Besides this natural polymer, the synthetic polymer PLGA is approved by the US Food and Drug Administration (FDA) and European Medicine Agency (EMA) in various drug delivery systems in humans [17]. PLGA polymers are widely used due to their inherent biocompatibility, low toxicity, immunogenicity, and biodegradability [17,18]. In vivo, PLGA is hydrolyzed to lactic acid and glycolic acid which are subsequently removed via the citric acid cycle. By altering the ratio of each monomer, different forms of PLGA can be produced with different rates of degradation. PLGA 50:50 (i.e., a copolymer whose composition is 50% lactide and 50% glycolide) is the most widely used copolymer, with the fastest biodegradation rate, which degrades in about 50 to 60 days [19]. PLGA drug carriers can achieve sustained cytoplasmic delivery via rapid escape from endolysosomes and can be used to generate a wide range of particles from nanoparticle (~10–1000 nm) to microparticle (1–250 µm) sizes. Consequently, PLGA nanoparticles encapsulating nucleic acids can be developed for both inhalation and targeting to the lower respiratory tract [20].
MicroRNAs (miRNA) are regulatory RNAs that negatively regulate target gene expression. CFTR is known to be regulated by a set of lead miRNAs which are overexpressed in the lungs of people with CF [21,22,23,24]. A new therapeutic strategy for CF involves cytoplasmic delivery of Locked Nucleic Acid (LNA)-modified RNA oligonucleotides custom-designed to block endogenous miRNAs binding to their cognate miRNA recognition elements (MREs) in the 3′ untranslated region (UTR) of the CFTR messenger RNA. These custom-designed inhibitors termed Target Site Blockers (also commonly referred to as morpholinos) do not have off-target effects associated with antimiR inhibitor approaches [25]. Anti-miRNA LNAs are antisense oligonucleotides that can be synthesized to be complementary to a mature miRNA of interest and inhibit its function [26]. Once introduced into cells, they act by masking the miRNA target site while not affecting the activity of the endogenous miRNA per se. LNAs possess an extremely high binding affinity to complementary RNA oligonucleotides, display improved mismatch discrimination and show high stability in biological systems [27].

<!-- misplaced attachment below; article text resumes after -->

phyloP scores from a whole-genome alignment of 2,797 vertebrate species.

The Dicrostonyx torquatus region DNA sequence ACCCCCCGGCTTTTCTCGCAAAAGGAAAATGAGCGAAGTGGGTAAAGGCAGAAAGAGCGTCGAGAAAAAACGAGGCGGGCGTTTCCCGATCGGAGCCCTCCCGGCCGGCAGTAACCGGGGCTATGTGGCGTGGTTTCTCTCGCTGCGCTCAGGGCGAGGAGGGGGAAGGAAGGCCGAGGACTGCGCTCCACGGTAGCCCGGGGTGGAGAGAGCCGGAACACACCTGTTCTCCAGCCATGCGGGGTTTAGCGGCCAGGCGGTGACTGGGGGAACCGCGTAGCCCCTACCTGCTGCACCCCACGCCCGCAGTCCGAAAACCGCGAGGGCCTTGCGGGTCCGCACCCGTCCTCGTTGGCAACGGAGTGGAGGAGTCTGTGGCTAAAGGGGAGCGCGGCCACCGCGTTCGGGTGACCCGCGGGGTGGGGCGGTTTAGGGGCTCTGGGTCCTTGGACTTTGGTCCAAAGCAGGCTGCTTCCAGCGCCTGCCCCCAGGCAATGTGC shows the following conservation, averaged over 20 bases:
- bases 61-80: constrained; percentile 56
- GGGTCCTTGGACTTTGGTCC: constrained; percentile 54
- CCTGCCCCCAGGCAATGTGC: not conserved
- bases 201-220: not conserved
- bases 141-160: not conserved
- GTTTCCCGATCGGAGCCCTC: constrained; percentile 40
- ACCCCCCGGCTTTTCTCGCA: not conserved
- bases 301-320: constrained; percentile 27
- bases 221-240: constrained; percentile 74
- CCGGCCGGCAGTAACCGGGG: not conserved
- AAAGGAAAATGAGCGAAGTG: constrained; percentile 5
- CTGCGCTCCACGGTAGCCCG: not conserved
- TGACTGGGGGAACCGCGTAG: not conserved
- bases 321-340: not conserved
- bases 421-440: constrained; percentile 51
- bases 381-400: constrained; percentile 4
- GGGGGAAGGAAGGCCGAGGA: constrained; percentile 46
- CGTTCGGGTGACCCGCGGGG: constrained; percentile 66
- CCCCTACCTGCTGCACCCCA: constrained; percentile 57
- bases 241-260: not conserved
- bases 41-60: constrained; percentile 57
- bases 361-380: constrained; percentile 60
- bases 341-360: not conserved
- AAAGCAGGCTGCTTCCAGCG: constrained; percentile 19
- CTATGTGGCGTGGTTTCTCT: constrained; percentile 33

Here we report a comprehensive investigation of polymeric nanoparticles (NPs) as a novel method for the safe and efficient delivery of CFTR-specific LNAs. To this aim, particles were prepared and characterized with state-of-the-art techniques, loading efficiency and stability in biological environment was assessed as well as their stability after nebulization.

2. Results

2.1. Physicochemical Characterization by Dynamic Light Scattering (DLS) and Nanoparticle Tracking Analysis (NTA)

NPs were prepared using PLGA loaded with specific LNA oligonucleotides at N/P ratio 4 following the protocol described by Kelly and coworkers [20]. Regarding NPs from chitosan sources, systems were prepared from a stock solution containing acetic acid and LNAs. Complexes with different N/P ratios (1.5, 2, 5, 10, 15) were formed.
A graphic representation of both types of systems is shown in Figure 1. Table 1 describes the physicochemical characteristics of the biopolymers. The LNAs used during this study (LNA1 and LNA2) were 16 bases in length with a 38% GC content. Since optimal particle size and colloidal stability in suspension are important aspects to consider, all NPs were fully characterized in terms of their average size diameter, polydispersity and surface charge (zeta potential).
Figure 2 shows the values of average size diameter and polydispersity index (PDI) for the nanoparticles coated with PLGA obtained by DLS. The particle size oscillates between 180 and 300 nm, and non-significant differences in size were found after the loading of the particles with the LNA. The PDI value was of approximately 0.1 for all the systems. It is suggested that PDI values below 0.3 are desired in order to ensure monodisperse nanoparticle formulations [28]. Higher size values were seen for particles encapsulating the LNA oligonucleotides. Specifically, PLGA particles loaded with LNA1 and with LNA2 present a Z-average diameter of 260 ± 60 nm and 222 ± 30 nm, respectively. In comparison, Nanoparticle Tracking Analysis (NTA) measurements determined the size averages to be 166 ± 2 nm and 168.3 ± 0.3 nm respectively (Table 2). The measured ζ-potential, corresponds to the difference in electric potential generated between the particle surface and the medium in which they are dispersed. Figure 3 depicts the variation of the zeta potential of PLGA NPs. Unloaded (blank) particles have a slightly negative ζ-potential value. Particles loaded with LNA1 and LNA2 show a minor reduction in the ζ-potential to values of around −7 mV for both.